SEAFOODNEWS.COM [SeafoodNews] February 7, 2017

The Aquaculture Stewardship Council (ASC) issued a statement that directly addresses the decision by European retailer Carrefour to stop the sale of farmed pangasius out of concern over how the fish are produced.

“The ASC is sorry to see that a few retailers have decided to halt sales of pangasius. When farmed responsibly, and according to robust environmental and social criteria as defined in the ASC Pangasius Standard, buyers and consumers can have confidence in their selection of pangasius for their families,” the ASC said in a statement...

Full Story »

US Fisheries at Grave Risk if Government Stifles Science Data (Editorial)

 


SEAFOODNEWS.COM [Editorial Opinion] by John Sackton - January 30, 2017

Those who know me have no doubt that my personal political opinions reflect more Massachusetts and California than Texas and Louisiana.  But in an industry that has a diverse range of political views, there has always been common ground when it comes to the business of fish.

We all support profitable and healthy fish companies; we support use of our seafood resources for food and encourage maximum sustainable production, and we support business accountability, accurate labeling, sustainability, and compliance with labor laws.

And most importantly, to get these things we support sound fisheries science. The genius of the fishery management system in place since the passage of the original 200 mile limit and the Magnuson Act in 1976 has been the commitment to make fisheries decisions based on sound science.

The regional management councils were set up to allow conflict: various fisheries stakeholders will not agree about gear, allocation, seasons, quota shares, observers or many other features of a modern fishery management and enforcement system.  But all agree on one thing, as required by law:  decisions must be made in accordance with the best scientific advice and the councils cannot legally overrule peer reviewed formal scientific conclusions.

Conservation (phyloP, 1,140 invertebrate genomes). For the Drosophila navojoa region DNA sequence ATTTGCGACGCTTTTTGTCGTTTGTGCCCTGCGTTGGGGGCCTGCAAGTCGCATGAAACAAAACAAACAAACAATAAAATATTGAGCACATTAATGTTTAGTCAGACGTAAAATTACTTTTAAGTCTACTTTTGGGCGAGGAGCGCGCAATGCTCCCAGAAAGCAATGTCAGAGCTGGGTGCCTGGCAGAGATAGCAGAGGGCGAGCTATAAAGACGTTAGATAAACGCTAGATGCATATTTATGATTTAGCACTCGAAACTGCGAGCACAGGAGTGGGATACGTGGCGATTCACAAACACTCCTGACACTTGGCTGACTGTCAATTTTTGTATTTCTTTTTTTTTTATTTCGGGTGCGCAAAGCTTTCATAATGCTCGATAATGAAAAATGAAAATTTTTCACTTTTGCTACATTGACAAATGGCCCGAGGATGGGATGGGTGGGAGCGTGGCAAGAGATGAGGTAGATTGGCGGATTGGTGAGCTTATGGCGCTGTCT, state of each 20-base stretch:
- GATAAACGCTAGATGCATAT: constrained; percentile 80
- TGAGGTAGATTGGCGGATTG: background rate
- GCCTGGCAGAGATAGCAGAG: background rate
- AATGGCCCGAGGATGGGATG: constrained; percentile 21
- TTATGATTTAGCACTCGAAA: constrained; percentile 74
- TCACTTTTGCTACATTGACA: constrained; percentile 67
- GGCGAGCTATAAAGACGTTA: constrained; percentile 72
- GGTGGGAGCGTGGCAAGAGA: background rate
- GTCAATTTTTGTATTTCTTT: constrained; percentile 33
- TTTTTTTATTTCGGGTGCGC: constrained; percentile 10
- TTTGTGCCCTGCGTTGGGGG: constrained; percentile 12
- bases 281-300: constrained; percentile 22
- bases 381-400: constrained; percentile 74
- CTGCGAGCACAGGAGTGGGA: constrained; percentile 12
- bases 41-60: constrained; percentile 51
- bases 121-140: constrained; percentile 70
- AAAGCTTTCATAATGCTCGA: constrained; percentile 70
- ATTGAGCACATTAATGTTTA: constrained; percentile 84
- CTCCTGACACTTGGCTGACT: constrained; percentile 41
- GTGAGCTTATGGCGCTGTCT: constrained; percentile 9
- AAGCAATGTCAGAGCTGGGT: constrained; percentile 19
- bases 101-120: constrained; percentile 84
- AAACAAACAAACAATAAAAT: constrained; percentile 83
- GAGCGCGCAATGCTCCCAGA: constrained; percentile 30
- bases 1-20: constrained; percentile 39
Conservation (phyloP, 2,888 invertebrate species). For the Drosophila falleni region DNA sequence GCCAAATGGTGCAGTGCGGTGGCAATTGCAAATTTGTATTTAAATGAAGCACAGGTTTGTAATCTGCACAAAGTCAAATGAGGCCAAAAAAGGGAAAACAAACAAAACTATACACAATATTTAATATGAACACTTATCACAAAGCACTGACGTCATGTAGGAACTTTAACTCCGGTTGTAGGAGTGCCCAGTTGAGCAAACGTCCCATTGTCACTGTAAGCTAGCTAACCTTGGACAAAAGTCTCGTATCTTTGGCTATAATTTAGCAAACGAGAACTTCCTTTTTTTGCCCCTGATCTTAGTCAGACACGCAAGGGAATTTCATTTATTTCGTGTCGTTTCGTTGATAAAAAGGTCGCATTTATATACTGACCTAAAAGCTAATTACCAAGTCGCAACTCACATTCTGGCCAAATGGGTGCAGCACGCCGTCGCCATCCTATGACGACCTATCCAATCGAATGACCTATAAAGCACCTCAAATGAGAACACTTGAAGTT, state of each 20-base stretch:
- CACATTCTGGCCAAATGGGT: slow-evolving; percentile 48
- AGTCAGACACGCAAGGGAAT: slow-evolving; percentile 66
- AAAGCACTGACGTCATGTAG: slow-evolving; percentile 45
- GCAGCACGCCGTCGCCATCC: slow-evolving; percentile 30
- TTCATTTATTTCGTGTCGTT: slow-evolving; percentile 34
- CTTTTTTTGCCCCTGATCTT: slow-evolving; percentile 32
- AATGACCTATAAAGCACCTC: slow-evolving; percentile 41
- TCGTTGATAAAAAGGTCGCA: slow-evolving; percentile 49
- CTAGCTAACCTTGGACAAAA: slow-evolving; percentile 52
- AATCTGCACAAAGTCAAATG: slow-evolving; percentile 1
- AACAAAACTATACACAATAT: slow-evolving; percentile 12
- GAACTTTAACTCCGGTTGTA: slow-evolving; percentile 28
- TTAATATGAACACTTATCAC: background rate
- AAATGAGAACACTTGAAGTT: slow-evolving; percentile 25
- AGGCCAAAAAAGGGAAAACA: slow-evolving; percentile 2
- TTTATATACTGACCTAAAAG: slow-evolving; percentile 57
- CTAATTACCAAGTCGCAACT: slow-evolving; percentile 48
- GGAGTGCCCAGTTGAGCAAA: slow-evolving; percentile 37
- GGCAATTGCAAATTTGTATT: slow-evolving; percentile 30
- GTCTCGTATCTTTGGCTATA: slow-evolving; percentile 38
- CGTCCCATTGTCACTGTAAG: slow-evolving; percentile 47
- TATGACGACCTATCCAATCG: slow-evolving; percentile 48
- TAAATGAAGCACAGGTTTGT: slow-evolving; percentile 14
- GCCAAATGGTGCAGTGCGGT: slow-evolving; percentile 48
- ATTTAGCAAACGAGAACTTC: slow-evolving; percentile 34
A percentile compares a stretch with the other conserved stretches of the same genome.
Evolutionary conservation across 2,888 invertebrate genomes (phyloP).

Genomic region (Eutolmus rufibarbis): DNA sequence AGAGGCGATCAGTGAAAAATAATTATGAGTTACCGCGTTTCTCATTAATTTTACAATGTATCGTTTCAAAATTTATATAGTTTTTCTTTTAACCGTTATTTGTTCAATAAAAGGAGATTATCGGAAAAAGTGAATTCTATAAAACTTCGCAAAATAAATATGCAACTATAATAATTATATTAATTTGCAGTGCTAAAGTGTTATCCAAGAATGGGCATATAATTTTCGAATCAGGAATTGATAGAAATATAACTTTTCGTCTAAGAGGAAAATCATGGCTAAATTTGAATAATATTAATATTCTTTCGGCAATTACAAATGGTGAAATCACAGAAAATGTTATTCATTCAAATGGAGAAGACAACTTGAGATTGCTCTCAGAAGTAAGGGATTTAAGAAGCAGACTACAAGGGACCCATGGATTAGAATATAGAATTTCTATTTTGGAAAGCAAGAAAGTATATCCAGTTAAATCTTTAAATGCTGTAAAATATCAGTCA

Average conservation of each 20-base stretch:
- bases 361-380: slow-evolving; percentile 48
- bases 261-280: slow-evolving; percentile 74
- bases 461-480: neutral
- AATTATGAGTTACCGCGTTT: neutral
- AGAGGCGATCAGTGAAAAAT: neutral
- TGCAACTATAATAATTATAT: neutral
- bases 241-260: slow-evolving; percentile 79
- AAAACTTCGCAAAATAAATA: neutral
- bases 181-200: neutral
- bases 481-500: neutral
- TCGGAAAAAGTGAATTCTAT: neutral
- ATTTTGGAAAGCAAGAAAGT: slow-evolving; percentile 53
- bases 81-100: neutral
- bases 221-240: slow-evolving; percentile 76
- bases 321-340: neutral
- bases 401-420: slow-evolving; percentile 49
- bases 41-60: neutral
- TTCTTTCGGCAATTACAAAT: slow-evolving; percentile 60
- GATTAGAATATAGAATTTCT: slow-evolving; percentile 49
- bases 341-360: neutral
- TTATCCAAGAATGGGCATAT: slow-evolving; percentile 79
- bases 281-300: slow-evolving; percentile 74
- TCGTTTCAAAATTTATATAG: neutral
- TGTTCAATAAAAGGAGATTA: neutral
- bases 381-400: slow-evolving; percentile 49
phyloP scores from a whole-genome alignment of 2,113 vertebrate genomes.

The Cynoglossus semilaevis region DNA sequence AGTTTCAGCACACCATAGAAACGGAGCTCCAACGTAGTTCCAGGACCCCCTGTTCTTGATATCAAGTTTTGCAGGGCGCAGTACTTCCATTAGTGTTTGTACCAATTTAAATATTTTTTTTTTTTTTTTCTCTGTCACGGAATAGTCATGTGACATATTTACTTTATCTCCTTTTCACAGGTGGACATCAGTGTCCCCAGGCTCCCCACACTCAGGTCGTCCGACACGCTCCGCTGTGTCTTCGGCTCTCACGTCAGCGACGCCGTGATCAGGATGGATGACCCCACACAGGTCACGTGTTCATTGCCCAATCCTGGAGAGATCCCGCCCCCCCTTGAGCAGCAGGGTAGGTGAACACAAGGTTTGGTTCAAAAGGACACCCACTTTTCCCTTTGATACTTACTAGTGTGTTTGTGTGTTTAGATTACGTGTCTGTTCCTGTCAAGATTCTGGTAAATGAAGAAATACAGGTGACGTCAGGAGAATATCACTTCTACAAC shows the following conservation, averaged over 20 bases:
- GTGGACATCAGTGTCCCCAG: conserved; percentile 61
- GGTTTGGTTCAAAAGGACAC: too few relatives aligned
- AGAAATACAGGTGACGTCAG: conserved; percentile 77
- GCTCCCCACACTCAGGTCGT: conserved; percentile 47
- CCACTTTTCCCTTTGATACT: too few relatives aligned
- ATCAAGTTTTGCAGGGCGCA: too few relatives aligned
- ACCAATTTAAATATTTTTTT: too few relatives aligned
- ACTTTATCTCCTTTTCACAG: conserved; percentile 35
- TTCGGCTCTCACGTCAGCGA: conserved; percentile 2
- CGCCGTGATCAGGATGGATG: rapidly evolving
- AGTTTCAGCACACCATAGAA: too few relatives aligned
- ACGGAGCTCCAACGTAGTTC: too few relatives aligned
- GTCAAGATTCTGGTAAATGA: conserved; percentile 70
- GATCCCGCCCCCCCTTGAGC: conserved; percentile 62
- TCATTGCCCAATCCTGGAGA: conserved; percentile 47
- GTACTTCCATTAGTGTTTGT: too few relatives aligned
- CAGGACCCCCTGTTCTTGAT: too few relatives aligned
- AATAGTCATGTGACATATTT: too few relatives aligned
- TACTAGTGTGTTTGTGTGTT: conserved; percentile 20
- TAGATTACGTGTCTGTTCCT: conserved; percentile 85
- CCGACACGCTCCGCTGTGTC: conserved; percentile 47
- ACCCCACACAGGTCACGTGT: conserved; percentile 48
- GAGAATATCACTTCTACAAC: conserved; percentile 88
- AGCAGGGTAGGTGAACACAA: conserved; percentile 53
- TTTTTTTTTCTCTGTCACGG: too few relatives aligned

We have two stories today, one from Canada, and one from Seattle, about the impacts of government suppression...

Full Story »

N. Pacific Council Threatens New England Style Fisheries Management Collapse in Gulf of Alaska

SEAFOODNEWS.COM  [News Analysis and Opinion] by John Sackton - December 27, 2016

Before the holidays we missed a major story about a North Pacific Council Action that threatens the economic health of the Gulf of Alaska.
 
As practically the last agenda item on a day when many people had left town, the council tabled without further action all options for the Gulf of Alaska groundfish rationalization at their December meeting.
 
In doing so, they violated a promise made to the Gulf of Alaska Trawl Fleet, and in my view, have emulated one of the fateful decisions that doomed fisheries management in New England...

Full Story »

"In Their Own Words"  RQE: A Way For Charter Halibut Operators to Own a Pool of Commercial Quota

SEAFOODNEWS.COM [SeafoodNews] by Peggy Parker - December 7, 2016

To understand what an RQE -- Recreational Quota Entity -- is and why the North Pacific Council is taking final action on it this week, one must look back ten years to the efforts of charter boat skippers and longline halibut fishermen to resolve the age-old problem of sharing the resource. 

The need was triggered by an unexpected rejection of an original plan to put charter operators under an individual fishing quota (IFQ) program. When the Council started over, a Halibut Charter Subcommittee was appointed to come up with new ideas. By then the charter industry in Southeast and Southcentral Alaska had grown to many times its size of five years earlier, and the halibut resource was...

 

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Wellhead Disaster Averted by 12 Meters in Shell Offshore Drilling Incident on Scotian Shelf

 

SEAFOODNEWS.COM  [Toronto Star] [Opinion] by Peter Puxley   October 26, 2016

Shell Oil’s Stena IceMAX drill ship, drilling for oil on March 5th, two kilometres below the surface of the Atlantic on the edge of the Scotian Shelf, was the site of what regulators euphemistically call an “incident. ”